POC: Yeah, interesting. It certainly resonates your comments around meetings being more efficient. I've certainly noticed that as well, the lack of travel and movement to meetings. You can certainly, in some areas, work a lot more efficiently.
So, moving onto economics, at a macro level, what are your views on the Australian economy and do you believe we are passed the low points of the economic downturn?
RK: I think that the government, the Australian government, has done a fantastic job in building a bridge across what we're calling the lockdown valley and they're using a number of tools to do that, including the banks, changes to regulations, fiscal stimulus, cash flows from their government organisations, providing liquidity into the economy. So, I'd give an 11 out of 10 for the way they've managed it. However, there's still a few risks. There's no doubt that there will be ongoing ramifications from both the changes in consumer behaviour, the impact on cash flows, particularly in the hospitality and the sport events sectors, incoming tourists, et cetera. However, Australia as a country does seem to continue to be the lucky country. The timing of the drought and now the rains, mean that we are going to have a very good agricultural period. I mean, a world-class, iron-ore producing companies continue to be the one commodity that seems to be very difficult for our global customers not to buy and Australian's importantly are not travelling as much as they used to. Believe it or not, the nett outflow of money out of the country is actually a lot bigger than the nett inflow of money from students and tourists and so the domestic economy is benefiting from that range of factors.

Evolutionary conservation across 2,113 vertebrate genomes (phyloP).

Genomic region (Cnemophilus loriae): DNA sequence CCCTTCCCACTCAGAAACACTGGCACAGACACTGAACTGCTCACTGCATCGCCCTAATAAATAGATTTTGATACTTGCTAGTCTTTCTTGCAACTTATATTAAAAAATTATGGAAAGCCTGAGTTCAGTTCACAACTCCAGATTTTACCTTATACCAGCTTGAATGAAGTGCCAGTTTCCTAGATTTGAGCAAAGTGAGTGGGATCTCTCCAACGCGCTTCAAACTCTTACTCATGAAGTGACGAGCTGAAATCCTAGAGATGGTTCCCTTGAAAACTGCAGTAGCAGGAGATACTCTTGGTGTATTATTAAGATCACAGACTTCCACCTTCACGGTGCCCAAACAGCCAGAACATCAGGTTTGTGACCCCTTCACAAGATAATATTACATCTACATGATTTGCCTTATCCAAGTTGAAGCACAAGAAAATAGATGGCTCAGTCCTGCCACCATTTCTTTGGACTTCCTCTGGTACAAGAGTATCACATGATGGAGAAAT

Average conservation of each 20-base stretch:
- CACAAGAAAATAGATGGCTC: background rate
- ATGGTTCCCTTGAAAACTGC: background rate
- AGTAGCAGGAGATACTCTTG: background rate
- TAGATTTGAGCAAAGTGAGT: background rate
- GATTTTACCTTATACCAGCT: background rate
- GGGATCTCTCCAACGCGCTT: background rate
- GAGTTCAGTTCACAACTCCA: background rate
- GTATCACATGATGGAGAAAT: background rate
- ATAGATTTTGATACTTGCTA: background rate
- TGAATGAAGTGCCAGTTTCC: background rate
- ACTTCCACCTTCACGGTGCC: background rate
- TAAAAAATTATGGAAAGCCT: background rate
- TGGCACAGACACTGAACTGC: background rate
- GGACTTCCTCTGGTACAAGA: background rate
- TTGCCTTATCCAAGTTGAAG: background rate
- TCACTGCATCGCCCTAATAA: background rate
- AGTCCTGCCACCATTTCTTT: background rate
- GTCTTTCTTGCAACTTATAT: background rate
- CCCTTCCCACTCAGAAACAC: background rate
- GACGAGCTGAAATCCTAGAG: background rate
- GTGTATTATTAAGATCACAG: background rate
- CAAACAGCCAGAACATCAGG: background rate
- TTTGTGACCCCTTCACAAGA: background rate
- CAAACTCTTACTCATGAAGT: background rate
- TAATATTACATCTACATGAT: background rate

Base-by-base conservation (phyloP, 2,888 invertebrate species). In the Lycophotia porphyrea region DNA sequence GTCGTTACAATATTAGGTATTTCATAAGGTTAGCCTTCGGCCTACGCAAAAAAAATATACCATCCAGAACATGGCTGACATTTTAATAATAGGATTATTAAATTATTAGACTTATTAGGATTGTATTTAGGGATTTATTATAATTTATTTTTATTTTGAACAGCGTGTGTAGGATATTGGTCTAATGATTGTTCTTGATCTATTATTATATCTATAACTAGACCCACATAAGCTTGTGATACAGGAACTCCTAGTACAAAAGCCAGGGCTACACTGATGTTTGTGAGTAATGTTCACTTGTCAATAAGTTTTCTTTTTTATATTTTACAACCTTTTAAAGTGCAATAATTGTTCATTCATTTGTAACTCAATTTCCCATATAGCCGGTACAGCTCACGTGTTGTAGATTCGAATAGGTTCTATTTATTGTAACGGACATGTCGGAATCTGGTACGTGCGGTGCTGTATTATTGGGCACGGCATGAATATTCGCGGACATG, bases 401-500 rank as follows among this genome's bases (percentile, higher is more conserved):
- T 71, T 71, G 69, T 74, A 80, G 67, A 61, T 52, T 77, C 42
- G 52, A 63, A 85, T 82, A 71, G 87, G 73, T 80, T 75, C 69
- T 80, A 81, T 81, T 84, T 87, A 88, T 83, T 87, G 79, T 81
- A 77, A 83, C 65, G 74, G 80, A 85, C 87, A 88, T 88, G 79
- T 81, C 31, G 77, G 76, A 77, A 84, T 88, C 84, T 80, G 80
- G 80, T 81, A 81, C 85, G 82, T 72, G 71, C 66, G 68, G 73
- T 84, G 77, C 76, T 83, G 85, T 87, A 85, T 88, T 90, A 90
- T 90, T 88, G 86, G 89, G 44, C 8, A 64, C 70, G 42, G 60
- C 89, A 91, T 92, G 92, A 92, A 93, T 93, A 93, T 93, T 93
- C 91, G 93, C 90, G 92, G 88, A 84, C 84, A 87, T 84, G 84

POC: Interesting. I always assumed that we would earn more from tourists coming in than what Australian tourists spend abroad but no. Interesting comments there, Rhett. So, do you believe the federal government and the RBA will need to provide any further monetary and fiscal stimulus? I guess, we saw the announcement on Tuesday of the cash rate being cut to 10 bips and the RBA also introducing quantitative easing in terms of buying federal government bonds. So, where do you think the further lifting will occur? In monetary or fiscal stimulus?